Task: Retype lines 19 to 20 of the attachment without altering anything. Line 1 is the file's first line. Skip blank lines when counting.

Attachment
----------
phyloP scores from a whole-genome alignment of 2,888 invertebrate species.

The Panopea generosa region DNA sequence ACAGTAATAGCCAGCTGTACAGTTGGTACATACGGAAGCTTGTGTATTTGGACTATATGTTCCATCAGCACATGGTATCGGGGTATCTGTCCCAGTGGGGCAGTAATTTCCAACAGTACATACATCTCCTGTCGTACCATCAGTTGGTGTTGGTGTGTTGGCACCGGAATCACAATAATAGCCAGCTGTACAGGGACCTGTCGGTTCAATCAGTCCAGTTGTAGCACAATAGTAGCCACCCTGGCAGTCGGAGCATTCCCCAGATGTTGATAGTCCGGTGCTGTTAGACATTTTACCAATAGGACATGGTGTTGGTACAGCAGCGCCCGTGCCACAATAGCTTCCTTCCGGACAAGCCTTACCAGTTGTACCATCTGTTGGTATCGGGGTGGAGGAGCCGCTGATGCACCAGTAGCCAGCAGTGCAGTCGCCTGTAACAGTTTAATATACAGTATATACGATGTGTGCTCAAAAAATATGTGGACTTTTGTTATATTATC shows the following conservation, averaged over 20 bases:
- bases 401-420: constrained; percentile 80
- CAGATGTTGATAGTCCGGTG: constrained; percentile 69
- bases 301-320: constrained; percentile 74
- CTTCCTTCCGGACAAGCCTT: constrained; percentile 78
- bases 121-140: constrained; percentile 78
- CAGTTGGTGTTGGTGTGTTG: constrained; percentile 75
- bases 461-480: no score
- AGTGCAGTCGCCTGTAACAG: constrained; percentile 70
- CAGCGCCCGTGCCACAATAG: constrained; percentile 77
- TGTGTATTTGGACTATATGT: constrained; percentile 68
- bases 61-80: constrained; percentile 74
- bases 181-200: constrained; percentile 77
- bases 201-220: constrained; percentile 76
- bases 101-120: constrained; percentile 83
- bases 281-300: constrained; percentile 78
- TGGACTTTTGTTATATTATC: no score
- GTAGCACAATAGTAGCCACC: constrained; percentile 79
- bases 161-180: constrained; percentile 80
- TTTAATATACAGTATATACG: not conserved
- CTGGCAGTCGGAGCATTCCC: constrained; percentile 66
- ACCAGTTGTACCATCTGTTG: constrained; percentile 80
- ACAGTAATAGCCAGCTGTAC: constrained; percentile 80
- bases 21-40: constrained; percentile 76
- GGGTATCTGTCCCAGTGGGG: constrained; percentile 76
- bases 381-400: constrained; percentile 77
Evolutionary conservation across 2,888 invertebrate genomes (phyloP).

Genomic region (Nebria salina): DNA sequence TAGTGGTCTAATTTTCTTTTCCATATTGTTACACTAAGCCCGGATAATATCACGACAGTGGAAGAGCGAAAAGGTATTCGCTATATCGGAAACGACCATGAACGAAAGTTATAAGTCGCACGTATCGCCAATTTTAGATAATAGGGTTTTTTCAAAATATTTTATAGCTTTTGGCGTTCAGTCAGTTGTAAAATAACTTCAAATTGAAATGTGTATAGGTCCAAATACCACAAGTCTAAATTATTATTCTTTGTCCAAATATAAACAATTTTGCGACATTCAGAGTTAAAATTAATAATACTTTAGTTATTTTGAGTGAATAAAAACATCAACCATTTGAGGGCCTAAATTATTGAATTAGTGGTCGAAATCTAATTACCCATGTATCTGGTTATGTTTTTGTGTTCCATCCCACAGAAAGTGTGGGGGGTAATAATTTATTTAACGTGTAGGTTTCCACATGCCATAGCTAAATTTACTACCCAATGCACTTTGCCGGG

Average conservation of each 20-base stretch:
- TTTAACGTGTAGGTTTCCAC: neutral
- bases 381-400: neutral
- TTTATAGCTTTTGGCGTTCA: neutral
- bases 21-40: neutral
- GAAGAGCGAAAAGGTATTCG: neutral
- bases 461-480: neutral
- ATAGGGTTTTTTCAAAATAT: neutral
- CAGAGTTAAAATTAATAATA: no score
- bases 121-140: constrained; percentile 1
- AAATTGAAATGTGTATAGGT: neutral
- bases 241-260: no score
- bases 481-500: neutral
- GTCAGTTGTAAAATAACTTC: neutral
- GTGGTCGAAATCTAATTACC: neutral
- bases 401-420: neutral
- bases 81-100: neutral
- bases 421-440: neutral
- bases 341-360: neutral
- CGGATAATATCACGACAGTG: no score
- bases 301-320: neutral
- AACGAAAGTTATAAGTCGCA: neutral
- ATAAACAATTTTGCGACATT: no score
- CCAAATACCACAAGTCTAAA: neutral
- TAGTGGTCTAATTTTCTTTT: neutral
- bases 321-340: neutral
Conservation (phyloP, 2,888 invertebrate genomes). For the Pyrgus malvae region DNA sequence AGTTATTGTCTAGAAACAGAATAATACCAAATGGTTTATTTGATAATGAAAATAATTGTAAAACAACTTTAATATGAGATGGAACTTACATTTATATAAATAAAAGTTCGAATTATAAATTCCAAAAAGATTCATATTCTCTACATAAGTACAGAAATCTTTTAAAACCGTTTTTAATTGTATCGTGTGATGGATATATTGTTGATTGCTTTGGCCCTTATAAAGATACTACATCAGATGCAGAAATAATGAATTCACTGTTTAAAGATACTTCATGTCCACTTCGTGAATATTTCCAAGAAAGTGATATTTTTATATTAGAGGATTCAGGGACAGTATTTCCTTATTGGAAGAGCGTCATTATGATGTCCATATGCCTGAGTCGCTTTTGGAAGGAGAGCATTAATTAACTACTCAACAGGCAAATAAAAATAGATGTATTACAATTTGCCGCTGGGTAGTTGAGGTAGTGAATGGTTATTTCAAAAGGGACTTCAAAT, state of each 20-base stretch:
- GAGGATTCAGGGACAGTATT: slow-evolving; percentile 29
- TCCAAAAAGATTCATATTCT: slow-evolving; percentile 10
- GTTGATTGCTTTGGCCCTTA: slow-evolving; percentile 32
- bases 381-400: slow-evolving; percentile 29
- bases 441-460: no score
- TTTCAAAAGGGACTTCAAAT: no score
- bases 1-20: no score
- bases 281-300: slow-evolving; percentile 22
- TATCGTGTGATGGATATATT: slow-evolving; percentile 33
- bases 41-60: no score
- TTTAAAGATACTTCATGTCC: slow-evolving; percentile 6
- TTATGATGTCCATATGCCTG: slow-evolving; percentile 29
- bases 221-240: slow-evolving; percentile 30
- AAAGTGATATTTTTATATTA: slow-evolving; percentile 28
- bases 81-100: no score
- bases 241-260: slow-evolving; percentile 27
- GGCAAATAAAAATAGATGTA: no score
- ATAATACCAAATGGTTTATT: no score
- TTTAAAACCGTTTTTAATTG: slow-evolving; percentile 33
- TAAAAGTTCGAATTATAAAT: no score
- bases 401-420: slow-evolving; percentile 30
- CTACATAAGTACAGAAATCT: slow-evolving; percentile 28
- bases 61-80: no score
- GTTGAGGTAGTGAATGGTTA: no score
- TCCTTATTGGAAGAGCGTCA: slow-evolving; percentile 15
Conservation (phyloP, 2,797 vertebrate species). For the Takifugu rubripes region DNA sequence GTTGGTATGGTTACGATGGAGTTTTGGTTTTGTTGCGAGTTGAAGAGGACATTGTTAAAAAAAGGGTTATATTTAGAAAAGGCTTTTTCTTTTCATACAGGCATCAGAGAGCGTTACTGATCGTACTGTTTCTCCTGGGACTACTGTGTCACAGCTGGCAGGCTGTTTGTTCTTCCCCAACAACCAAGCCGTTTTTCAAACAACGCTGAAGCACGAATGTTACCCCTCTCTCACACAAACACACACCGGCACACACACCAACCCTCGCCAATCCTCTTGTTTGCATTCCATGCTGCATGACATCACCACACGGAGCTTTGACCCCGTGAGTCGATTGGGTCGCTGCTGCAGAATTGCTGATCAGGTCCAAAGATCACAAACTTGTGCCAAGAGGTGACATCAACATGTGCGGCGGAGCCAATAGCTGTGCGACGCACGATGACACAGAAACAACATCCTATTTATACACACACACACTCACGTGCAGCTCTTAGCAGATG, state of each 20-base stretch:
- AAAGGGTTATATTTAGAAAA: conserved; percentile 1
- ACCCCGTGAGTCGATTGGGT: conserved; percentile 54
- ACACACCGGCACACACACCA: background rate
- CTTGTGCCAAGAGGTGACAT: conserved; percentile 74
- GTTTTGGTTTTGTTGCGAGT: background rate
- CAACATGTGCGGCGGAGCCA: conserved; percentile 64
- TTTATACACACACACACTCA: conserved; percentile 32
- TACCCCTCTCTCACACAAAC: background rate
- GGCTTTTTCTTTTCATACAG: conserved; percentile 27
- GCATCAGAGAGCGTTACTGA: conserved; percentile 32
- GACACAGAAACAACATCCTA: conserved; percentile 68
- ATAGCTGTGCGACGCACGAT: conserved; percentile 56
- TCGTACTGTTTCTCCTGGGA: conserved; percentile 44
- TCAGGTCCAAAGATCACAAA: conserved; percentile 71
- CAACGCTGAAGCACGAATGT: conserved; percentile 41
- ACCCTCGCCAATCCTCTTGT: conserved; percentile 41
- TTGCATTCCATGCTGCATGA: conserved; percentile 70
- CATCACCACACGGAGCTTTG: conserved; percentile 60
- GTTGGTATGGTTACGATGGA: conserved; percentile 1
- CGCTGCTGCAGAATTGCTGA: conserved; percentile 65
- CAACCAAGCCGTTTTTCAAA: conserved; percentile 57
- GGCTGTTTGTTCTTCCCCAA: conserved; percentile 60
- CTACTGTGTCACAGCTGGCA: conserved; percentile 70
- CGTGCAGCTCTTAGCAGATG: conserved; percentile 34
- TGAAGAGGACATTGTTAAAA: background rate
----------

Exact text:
- GTAGCACAATAGTAGCCACC: constrained; percentile 79
- bases 161-180: constrained; percentile 80